ORIGINAL RESEARCH article
Sec. Ocean Solutions
Volume 10 - 2023 | https://doi.org/10.3389/fmars.2023.1045138
Marine heat waves in the Mediterranean Sea: An assessment from the surface to the subsurface to meet national needs
- 1Laboratoire de Météorologie Dynamique (LMD), Institut Pierre-Simon Laplace (IPSL), Université Paris Sciences et Lettres (PSL) - Ecole Normale Supérieure, Paris, France
- 2Ocean Modeling and Data Assimilation Division, Fondazione Centro Euro-Mediterraneo sui Cambiamenti Climatici - CMCC, Bologna, Italy
- 3Balearic Islands Coastal Observing and Forecasting System (SOCIB), Palma, Spain
In the Mediterranean Sea, marine ecosystems and the resource-based economy are shared among many countries, making this a regional sea of important geopolitical and economic stakes. Over the last decades, marine heat waves (MHWs) in the Mediterranean Sea have caused mass-mortality events in various marine species and critical losses for seafood industries. MHWs are expected to become more intense, longer and more frequent through anthropogenic warming. This study proposes to better understand how much each Mediterranean country’s Exclusive Economic Zone (EEZ) waters may be affected by MHW changes, to contribute to decision support for management and adaptation at national scale. The variability of surface and subsurface MHWs is assessed over the 1987-2019 period in the Mediterranean EEZs, which are ocean areas where sovereign states have special rights. Combining high-resolution satellite observations and a regional reanalysis, sea surface temperature and ocean heat content are used to define surface and subsurface MHWs. The MHW characteristics selected in this study highlight the important differences between surface and subsurface extreme events. MHW frequency is higher at the surface than in the subsurface and has significantly increased in most EEZs both at the surface and in the subsurface, while MHW duration is longer in the subsurface than at the surface in all EEZs. MHW intensities decrease with depth, while its increase over time is more disparate throughout the basin. MHW maximum intensity displays significant positive trends with higher surface values in the western Mediterranean Sea, while in the subsurface it reaches its extreme values in the EEZs of the Levantine basin. In contrast, MHW cumulative intensity exhibits its extreme trend values in the eastern Mediterranean Sea both at the surface and in the subsurface. The choice of a “Top-Ten” list of EEZs shows that the impact to EEZs is different depending on the MHW characteristics and the depth, emphasizing the need to consider all MHW characteristics and to avoid focusing only on the surface. Overall, the results highlight the necessity of strengthening surface and subsurface observing systems in most national waters to better establish local-scale risk assessments and to respond to diverse stakeholder needs.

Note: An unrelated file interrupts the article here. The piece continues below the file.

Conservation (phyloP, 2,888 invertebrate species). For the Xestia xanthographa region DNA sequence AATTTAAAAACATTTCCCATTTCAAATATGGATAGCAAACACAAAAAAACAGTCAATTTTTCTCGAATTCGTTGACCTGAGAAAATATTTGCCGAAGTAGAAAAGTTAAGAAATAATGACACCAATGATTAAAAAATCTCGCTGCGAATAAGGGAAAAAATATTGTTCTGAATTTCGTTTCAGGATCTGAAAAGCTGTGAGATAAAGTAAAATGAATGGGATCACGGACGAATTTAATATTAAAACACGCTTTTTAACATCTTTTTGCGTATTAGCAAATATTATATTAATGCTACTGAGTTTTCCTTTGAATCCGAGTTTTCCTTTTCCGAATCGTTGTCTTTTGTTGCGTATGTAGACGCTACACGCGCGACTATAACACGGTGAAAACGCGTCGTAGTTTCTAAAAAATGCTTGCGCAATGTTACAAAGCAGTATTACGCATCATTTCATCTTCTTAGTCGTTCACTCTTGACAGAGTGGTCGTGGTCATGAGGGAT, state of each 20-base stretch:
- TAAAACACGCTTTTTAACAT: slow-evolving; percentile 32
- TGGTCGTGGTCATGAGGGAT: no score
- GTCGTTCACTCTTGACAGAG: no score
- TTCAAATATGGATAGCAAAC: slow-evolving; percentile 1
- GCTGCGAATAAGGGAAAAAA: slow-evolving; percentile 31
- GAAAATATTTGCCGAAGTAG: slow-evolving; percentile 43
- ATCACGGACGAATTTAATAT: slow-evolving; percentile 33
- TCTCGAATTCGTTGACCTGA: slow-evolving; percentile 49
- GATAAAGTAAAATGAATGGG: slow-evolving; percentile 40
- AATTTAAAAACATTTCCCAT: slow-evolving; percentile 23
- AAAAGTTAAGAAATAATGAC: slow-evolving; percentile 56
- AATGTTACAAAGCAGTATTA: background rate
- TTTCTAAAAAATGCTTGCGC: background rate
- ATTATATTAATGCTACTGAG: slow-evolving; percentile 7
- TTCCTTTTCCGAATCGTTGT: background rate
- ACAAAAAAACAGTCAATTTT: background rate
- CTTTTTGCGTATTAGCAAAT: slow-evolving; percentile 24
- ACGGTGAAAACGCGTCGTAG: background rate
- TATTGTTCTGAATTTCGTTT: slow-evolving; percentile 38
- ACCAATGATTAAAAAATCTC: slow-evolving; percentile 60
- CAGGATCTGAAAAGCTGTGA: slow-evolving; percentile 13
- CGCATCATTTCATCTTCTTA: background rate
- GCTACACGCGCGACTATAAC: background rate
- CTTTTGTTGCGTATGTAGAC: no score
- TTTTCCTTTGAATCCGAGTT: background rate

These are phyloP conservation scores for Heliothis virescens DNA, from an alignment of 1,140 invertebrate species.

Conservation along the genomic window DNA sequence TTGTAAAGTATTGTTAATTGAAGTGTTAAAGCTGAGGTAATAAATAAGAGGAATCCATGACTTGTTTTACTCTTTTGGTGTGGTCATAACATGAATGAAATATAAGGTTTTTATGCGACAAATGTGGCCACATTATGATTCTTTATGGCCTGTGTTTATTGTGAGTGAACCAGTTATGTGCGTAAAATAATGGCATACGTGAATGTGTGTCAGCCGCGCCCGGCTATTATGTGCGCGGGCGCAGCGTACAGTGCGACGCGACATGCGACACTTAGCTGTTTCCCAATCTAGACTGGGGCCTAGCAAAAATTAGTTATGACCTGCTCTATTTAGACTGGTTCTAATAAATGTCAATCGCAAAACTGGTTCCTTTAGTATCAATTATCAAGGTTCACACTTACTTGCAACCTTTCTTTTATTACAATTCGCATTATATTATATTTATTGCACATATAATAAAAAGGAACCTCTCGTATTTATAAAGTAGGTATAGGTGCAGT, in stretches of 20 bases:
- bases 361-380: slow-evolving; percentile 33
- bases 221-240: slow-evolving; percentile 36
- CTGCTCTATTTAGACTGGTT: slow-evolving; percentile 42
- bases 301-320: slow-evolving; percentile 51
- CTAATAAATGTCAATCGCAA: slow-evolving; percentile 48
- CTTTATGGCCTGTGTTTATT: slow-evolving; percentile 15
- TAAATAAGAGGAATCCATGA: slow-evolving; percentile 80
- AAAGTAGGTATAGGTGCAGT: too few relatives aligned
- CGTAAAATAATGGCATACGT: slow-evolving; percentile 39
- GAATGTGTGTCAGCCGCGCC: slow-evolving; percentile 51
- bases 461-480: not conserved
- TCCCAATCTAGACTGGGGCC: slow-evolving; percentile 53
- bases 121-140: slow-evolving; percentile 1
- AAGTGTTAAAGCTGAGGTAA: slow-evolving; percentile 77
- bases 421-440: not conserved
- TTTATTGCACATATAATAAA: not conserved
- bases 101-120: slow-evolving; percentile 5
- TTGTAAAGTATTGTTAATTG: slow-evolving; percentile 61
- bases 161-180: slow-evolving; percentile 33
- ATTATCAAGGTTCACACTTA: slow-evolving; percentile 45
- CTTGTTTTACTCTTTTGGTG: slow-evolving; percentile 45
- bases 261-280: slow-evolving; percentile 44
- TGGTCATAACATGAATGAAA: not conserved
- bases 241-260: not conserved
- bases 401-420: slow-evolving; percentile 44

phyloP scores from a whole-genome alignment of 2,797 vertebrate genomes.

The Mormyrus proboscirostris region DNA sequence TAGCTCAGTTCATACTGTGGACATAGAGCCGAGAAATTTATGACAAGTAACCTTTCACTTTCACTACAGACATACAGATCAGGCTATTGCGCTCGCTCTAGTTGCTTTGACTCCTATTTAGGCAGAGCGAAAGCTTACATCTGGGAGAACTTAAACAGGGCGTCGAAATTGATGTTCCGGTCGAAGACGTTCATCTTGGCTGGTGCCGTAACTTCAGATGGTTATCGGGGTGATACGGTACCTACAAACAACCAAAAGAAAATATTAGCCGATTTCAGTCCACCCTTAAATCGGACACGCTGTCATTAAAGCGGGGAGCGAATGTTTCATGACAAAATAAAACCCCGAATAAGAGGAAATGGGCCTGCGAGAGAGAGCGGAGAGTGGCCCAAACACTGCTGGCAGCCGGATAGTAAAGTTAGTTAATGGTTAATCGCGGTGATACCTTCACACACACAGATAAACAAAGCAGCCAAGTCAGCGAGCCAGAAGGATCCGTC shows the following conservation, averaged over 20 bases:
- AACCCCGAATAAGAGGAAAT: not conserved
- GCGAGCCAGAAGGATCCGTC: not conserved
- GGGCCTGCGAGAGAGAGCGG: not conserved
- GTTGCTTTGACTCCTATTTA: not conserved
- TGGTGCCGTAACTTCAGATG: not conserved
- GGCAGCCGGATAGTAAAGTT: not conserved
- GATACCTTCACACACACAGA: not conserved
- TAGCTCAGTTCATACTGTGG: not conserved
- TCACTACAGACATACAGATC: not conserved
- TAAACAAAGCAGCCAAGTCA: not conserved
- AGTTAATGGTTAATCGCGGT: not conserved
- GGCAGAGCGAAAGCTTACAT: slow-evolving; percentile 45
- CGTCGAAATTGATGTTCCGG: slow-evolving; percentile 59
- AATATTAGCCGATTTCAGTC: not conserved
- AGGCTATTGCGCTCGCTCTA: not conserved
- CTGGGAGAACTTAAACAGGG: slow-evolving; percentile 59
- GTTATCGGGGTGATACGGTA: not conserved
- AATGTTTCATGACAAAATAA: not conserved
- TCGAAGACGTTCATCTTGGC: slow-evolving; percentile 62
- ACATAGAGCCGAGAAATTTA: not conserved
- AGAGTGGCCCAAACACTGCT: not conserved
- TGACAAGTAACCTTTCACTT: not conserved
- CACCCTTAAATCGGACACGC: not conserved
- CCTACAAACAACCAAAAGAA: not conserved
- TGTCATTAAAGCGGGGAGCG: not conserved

Spanning approximately 2.5 million km2 between Europe, Northern Africa, and Southwestern Asia, the Mediterranean Sea covers only 0.82% of the ocean surface and represents only 0.32% of the volume of the global ocean (Defant, 1961), and is connected to it by the narrow and shallow Strait of Gibraltar. Despite its relatively small size, the Mediterranean Sea hosts more than 17 000 marine species (between 4% and 18% of the world’s marine species) (Coll et al., 2010), 20-30% of which are endemic (the highest rate of endemism in the world)1, making the Mediterranean Sea one of the main reservoirs of marine biodiversity (Bianchi and Morri, 2000). In particular, extremely important resident and transient populations of top pelagic predators, such as dolphins, whales, tuna and swordfish, are hosted by this small-scale ocean (Würtz, 2010).